State housing policy growing legs to stand on - Metropolitan Planning Council

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State housing policy growing legs to stand on

Four pieces of housing-related legislation could provide the foundation for a meaningful state housing policy for Illinois.

Gov. Rod Blagojevich’s appointment of a Transition Team Housing Committee, chaired by U.S. Rep. Bobby Rush (D-Ill.) and staffed by the Metropolitan Planning Council, demonstrated his interest and leadership in improving housing choices in Illinois communities. Now the governor has the opportunity to adopt the committee's key recommendations, which have widespread consensus in the housing community:

  • articulate a state housing policy which identifies housing priorities and addresses the needs of historically underserved populations,
  • use the Local Planning Technical Assistance Act to support and encourage municipal leaders to address those priorities and
  • deploy a more efficient housing finance delivery system to make these objectives possible.

These recommendations further support the Housing Endorsement Criteria and Housing Action Agenda adopted by the Metropolitan Mayors Caucus, a group whose members are critical to the implementation of meaningful housing policy.

The Local Planning Technical Assistance Act of 2002 provided the foundation on which to build a state housing policy, but it has yet to be funded or implemented. This sensible growth legislation does three things. First, it defines what constitutes a comprehensive plan, and specifically includes affordable housing. Second, it recommends the State provide technical assistance — both in terms of dollars and in terms of advice — to municipalities needing help preparing such plans. And finally, it gives the governor prerogative to make municipalities more competitive for State funds (transportation, open space, etc) if they indeed are moving forward a housing plan that addresses the needs of people who live and work in their jurisdiction.

The recent passage of the Illinois Housing Initiative (HB 2345) through the House and the Senate builds on the framework laid by the Local Planning Technical Assistance Act. This bill incorporates key outcomes of both the affordable housing hearings organized by Ill. Rep. Julie Hamos (D-Evanston) and her peers last year and the key recommendations of the governor's Transition Team Housing Committee. Specifically, it creates a housing task force to formalize a policy that prioritizes the housing needs of underserved constituencies (seniors, low income workers who can not afford to live near their jobs, homeless people and those at risk of becoming homeless, among others). The Initiative further requires all the State agencies currently investing in housing (there are about 20, including the Illinois Housing Development Authority, Department of Human Services and Department of Aging) to pool resources for joint outreach.  This proactive approach enables the State to more efficiently seek and fund proposals consistent with this housing policy.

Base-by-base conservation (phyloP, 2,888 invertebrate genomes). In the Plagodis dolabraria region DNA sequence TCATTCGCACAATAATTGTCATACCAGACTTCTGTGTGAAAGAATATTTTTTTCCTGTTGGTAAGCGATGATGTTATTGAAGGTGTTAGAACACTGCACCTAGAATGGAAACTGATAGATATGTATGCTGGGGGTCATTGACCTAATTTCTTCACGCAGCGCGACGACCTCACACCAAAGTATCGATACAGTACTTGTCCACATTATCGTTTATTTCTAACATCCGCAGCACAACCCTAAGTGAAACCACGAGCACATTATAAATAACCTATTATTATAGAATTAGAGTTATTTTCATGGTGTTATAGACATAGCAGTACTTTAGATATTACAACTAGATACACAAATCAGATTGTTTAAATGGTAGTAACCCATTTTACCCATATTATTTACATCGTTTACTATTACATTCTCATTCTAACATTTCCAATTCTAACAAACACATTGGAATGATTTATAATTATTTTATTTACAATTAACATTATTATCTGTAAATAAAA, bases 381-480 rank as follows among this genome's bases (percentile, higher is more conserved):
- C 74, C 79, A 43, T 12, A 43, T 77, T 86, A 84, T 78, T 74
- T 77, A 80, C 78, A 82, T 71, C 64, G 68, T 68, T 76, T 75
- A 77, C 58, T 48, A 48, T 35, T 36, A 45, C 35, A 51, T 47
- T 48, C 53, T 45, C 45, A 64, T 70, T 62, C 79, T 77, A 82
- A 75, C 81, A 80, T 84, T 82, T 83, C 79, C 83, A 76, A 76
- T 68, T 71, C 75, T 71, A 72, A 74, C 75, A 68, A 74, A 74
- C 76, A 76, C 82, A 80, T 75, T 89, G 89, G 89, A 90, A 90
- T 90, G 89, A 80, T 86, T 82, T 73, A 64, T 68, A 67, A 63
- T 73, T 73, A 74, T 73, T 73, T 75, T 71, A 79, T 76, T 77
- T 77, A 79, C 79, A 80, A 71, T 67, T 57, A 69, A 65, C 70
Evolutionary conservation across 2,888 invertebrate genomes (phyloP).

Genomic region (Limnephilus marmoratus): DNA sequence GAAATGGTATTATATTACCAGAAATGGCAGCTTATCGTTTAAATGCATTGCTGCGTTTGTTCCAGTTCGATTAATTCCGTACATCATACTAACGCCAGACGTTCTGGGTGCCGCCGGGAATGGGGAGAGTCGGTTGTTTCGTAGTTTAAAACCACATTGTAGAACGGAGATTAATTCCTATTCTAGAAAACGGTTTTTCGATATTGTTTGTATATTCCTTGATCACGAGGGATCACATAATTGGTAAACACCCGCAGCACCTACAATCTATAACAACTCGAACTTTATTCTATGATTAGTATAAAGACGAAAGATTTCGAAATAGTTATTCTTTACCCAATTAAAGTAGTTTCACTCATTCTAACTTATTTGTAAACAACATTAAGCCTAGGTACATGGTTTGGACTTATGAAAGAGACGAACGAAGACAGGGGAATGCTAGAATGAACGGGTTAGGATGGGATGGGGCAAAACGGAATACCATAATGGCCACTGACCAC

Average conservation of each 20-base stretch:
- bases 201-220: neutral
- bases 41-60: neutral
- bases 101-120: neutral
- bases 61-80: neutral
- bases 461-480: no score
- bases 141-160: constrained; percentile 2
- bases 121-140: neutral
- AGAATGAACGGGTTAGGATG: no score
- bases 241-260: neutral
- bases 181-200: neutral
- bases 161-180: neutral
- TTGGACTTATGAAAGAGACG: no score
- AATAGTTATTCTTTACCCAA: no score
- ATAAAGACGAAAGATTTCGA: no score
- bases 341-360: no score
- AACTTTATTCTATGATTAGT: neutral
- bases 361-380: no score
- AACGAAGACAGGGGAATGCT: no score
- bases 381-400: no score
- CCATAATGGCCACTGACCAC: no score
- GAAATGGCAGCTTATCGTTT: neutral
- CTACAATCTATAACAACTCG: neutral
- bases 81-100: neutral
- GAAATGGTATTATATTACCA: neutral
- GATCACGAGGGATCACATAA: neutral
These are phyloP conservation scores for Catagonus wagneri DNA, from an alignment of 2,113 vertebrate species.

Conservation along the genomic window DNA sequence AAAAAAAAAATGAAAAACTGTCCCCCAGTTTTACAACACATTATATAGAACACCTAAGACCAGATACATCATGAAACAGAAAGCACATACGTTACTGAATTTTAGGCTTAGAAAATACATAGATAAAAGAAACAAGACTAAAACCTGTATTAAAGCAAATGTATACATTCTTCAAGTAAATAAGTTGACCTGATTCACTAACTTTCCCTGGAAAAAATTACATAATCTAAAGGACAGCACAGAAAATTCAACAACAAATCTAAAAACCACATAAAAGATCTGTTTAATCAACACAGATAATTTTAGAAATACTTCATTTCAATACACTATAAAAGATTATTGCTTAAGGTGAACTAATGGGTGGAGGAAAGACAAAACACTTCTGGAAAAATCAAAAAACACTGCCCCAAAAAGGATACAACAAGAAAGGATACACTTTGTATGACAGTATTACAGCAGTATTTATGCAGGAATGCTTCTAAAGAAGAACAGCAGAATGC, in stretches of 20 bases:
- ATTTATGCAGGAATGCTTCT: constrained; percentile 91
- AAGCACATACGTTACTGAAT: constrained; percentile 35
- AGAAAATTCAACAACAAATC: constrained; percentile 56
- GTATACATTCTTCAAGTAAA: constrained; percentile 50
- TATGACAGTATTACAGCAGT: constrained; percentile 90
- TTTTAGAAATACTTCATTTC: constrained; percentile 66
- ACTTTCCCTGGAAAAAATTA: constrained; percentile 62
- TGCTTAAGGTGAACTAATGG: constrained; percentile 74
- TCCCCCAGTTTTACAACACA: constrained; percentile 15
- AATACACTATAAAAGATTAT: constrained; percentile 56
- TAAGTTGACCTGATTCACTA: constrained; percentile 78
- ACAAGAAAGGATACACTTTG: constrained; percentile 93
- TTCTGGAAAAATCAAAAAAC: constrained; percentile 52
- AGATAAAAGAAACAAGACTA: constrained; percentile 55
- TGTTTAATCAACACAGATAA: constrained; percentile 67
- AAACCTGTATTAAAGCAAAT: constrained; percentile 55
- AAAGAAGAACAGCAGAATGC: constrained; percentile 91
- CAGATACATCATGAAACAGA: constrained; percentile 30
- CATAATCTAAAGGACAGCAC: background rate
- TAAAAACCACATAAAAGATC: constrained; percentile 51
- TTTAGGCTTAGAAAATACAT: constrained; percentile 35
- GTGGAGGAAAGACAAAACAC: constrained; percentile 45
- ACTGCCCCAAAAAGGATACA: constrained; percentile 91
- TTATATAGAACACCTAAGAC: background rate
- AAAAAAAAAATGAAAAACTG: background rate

Effective planning is at the core of efficient government. And quality, affordable housing is fundamental to a household’s ability to achieve economic self-sufficiency while contributing to the local community and economy. The Local Planning Technical Assistance Act and the Illinois Housing Initiative promote sound public policy in a manner that is responsive to Illinois' fiscal quandary. Together, these two pieces of legislation, the first of which simply needs implementation while the other still needs to be signed by the governor, give municipal leaders the support they need to address the housing needs of people who live and work in their communities. And, importantly, they do so in a manner that promotes sensible growth.

Supporting these two pieces of legislation are two other bills that passed out of the House and the Senate this spring:

  • The Housing Opportunity Tax Incentive (HB 2246) offers a tax incentive to property owners who rent to families using Housing Choice Vouchers in opportunity areas — places with low poverty and a high tax base.  Given the shortage of affordable housing near jobs, this is meaningful legislation to help voucher holders live closer to jobs in neighborhoods that have long proven unavailable.
  • The Affordable Housing Planning and Appeal Act (HB 625) offers the proverbial “stick” to balance the above “carrots.” This bill requires municipalities with more than 5,000 people that do not have affordable housing for at least 10 percent of their residents to create a plan to ensure that they do. The bill further creates a State Appeal Board so that, down the road, if developers feel the city is unfairly denying affordable housing proposals, the State has the power to review and change the municipality’s ruling.

If you agree with the above pieces of legislation, please contact the governor's office to encourage him to proceed with implementation.

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